Monday, September 23, 2013

Protherian head Damage

Donald Prothero writes:

Another common tactic of creationists is credential mongering. They love to flaunt their Ph.D.'s on their book covers, giving the uninitiated the impression that they are all-purpose experts in every topic. As anyone who has earned a Ph.D. knows, the opposite is true: the doctoral degree forces you to focus on one narrow research problem for a long time, so you tend to lose your breadth of training in other sciences. Nevertheless, they flaunt their doctorates in hydrology or biochemistry, then talk about paleontology or geochronology, subjects they have zero qualification to discuss. Their Ph.D. is only relevant in the field where they have specialized training. It's comparable to asking a Ph.D. to fix your car or write a symphony - they may be smart, but they don't have the appropriate specialized training to do a competent job based on their Ph.D. alone.

By way of response:

  1. Now, in Prothero's review of Stephen Meyer's Darwin's Doubt he waxes confidently about "the Dunning-Kruger effect" and makes determined statements about the "psychological phenomenon" in reference to Meyer. However, Prothero has no "relevant" "specialized training" in psychology. He doesn't have a PhD in psychology. Psychology including the Dunning-Kruger effect is a subject he has "zero qualification to discuss". So, judging by his own yardstick, his self-assured statements and pronouncements about Meyer suffering from the Dunning-Kruger effect and so forth would be from a person who doesn't "have the appropriate specialized training to do a competent job".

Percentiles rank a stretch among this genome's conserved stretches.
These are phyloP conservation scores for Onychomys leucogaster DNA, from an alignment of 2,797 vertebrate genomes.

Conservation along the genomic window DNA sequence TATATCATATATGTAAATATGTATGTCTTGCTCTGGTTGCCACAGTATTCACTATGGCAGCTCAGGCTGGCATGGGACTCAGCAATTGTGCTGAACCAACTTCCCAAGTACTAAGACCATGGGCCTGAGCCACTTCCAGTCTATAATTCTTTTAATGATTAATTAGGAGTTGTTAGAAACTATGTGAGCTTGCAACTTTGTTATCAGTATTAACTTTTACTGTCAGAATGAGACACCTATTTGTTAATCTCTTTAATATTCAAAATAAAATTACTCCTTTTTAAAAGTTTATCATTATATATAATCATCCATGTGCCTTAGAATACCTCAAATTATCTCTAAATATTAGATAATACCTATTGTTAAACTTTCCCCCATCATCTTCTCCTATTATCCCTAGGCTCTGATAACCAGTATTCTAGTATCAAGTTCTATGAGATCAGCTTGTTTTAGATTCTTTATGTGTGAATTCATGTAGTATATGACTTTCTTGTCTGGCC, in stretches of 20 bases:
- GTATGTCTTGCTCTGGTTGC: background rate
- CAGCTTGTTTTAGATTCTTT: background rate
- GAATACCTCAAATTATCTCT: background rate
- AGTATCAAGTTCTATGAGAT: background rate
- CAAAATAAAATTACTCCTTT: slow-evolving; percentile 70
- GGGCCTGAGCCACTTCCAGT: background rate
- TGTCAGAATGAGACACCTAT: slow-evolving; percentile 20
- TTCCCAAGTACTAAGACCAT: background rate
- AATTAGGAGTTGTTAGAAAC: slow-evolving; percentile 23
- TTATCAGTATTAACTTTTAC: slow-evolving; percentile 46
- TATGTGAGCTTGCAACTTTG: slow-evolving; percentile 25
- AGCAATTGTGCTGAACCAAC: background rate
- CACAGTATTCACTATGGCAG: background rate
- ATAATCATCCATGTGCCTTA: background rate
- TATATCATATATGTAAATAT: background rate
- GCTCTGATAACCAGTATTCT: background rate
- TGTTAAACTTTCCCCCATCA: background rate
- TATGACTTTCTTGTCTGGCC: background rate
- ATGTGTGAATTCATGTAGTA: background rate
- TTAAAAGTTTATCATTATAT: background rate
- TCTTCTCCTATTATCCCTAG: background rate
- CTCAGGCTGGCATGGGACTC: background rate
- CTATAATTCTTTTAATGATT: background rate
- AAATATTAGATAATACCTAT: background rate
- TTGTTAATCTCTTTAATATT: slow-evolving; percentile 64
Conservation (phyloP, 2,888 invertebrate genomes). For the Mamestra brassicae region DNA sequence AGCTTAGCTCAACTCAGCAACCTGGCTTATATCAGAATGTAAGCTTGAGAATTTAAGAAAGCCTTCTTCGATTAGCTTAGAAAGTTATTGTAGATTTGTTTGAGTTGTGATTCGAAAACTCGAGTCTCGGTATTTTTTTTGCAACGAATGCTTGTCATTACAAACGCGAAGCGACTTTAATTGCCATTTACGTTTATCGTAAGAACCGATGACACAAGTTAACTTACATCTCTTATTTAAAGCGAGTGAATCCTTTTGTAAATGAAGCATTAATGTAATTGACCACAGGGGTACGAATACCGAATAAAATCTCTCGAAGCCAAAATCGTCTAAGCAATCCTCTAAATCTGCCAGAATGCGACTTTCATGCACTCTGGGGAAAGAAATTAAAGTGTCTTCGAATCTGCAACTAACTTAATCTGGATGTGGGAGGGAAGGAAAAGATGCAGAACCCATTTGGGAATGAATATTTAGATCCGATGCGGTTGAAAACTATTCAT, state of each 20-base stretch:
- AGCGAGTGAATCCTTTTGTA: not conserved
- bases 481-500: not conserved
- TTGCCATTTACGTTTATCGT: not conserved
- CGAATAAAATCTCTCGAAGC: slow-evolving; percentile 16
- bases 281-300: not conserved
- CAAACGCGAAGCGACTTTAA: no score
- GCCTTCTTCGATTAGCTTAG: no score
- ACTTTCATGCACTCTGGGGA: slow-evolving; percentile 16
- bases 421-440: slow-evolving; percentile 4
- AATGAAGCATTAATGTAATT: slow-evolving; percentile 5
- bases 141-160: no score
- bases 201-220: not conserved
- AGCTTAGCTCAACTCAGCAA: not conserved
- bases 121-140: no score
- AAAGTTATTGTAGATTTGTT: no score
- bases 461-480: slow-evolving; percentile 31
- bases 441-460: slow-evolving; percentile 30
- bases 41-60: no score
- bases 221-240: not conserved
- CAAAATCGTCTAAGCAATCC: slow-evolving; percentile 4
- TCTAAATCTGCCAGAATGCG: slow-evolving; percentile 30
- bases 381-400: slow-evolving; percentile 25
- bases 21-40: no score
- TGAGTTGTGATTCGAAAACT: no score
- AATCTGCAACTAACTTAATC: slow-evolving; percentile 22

2. What's more, his cocksure statements may in fact be indicative that Prothero himself is suffering from the Dunning-Kruger effect. Maybe he should schedule an appointment to see a clinical psychologist or psychiatrist to evaluate his mental condition. Otherwise, he risks continuing unabated in his "fumbling, bumbling amateur follies."

  3. Ad arguendo, Prothero might say Meyer isn't qualified to talk about the science. But Meyer has a PhD in the history and philosophy of science from the University of Cambridge. And Meyer does talk about the history and philosophy of science in his book. As such, Prothero should concede the parts of Meyer's book which address the history and philosophy of science are entirely within Meyer's qualifications.

  4. As Steve Hays has pointed out, Prothero's objection cuts both ways. Modern evolutionary theory is interdisciplinary. Many defenders of evolution are speaking outside their area of specialization.

  5. Prothero writes about DNA and genetics, for example, in his book Evolution: What the Fossils Say and Why It Matters. But this isn't his area of specialization.

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